You might find a PPE student in your class. Here's why

Body: 

Forced to stay in Utrecht and struggling to find internships, PPE students are taking electives across UU to obtain the 45 credits required in their third year. Some of their choices are rather surprising: music, neuroscience, transnational crime. Our blogger Mario Pariolari talked to fellow PPE students to learn the reasons behind their choices.  

The academic year which started this September is for sure not a conventional one. The collateral effects of the COVID-19 pandemic are present in every sector of our society. As we have seen, the university world is not excluded from the turmoil. Exchange programs around the world got cancelled, and the restrictions imposed make it more difficult for students to find internships.

My program, Philosophy, Politics and Economics (PPE), allows students to fill their third year with 45 credits which can be chosen freely. With the impossibility to go abroad and the difficulties in finding an internship, electives became our main choice. Therefore, we infiltrated in several different courses across UU.

You may be asking yourself what a PPE student is doing in your music class. In this article, I’ve collected the unconventional experiences of some of my colleagues, who might answer you personally.

Passion for the arts
“I’m currently studying Music Science and Art History”, Thomas tells me. “I always wanted to expand my knowledge in the arts, with a focus on architecture. I don’t think that it will help me in my future career per se, but I believe that the ‘open’ part of our Bachelor’s should also give the possibility to learn something that one has an intrinsic motivation for.”

Literature is another art which captures the curiosity of many of us. While some take English literature courses at UU to strengthen their skills in that language, German student Niels made a different choice. “The course is called ‘Highlights in German Language Literature,’” he says. Learning about the literature of his country was not the only incentive. “The teaching modality was engaging: a reading circle with interesting lectures and many people external to the university. It was also an opportunity to get in touch with different people”.

Scientific curiosity
During quarantine, Christian and his roommate had a competition. They exchanged two books and decided which one was the most interesting. His roommate won with a “long book about neuroscience, specifically about a medical form of neuropsychology”. This reading triggered Christian’s passion for people’s behaviour. He then decided to take courses in neuroscience. “I am also taking marketing classes. Maybe I can apply this knowledge to my negotiation skills. Somehow these dots will connect in the future”.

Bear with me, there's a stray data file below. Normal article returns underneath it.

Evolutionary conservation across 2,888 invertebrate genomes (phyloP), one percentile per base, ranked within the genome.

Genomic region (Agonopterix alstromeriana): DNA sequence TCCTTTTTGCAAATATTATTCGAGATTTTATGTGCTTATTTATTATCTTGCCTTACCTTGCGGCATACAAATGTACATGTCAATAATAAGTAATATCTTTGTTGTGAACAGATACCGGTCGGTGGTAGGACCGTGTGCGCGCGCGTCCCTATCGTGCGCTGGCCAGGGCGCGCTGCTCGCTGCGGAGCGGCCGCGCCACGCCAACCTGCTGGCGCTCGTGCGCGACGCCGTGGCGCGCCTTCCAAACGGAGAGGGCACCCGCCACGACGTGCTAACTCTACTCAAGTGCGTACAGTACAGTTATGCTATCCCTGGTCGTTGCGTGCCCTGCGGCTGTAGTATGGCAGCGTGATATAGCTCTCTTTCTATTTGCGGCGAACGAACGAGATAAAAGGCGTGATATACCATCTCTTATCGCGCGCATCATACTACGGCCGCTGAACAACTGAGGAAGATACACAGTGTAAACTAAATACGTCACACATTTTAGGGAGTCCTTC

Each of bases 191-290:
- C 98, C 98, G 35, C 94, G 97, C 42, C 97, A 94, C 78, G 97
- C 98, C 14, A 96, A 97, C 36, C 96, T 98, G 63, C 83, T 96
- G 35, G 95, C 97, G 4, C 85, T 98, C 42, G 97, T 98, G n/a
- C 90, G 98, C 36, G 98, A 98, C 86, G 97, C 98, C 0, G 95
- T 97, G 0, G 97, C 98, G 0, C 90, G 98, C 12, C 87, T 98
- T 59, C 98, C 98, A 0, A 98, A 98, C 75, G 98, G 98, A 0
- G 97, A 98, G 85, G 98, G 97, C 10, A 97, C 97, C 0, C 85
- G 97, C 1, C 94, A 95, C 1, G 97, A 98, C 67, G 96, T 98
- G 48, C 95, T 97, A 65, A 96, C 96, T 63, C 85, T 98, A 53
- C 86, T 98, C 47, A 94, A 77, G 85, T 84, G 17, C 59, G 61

Solving problems by studying them
Sylvia has always been interested in biology and humanities. As a perfect connection of the two, in the second year, she followed PPE’s Sustainability track. Studying the environment and its connection to human beings at a political level made her reflect on the core need for sustainability. “In my eyes, you cannot do policy-making if you don’t have full knowledge about the problem”. With this approach in mind, she went back to her passion, and is now taking electives in geography. “This block it’s ‘System Earth 1’ and ‘Palaeontology.’ The exact knowledge of science complements the philosophical part of humanities. It’s hard to get used to it after two years”.

The same reasons convinced Konstantin to follow “Transnational Organized Crime”, from the Minor Criminology. “The interdisciplinary approach reminds me of PPE, by interacting criminology, sociology and law”, he tells me. “The analysis of the structures and origins of these phenomena gives you insights on the political discourse about criminal organizations, way beyond Narcos”.

Sylvia and Konstantin hope that the knowledge and skills they’re acquiring now will help them to deal with these problems in practice, maybe at a political level – a different approach compared to students who see electives as an opportunity to pursue their artistic interests.

In the end, being forced to adapt to the pandemic in this manner has its pros. I’m sure many other UU students are finding themselves in the same situation as my fellow PPE students. This “cultural exchange” allows students from all over UU to enrich and be enriched by mixing different perspectives and backgrounds.

Facebook Twitter Whatsapp Mail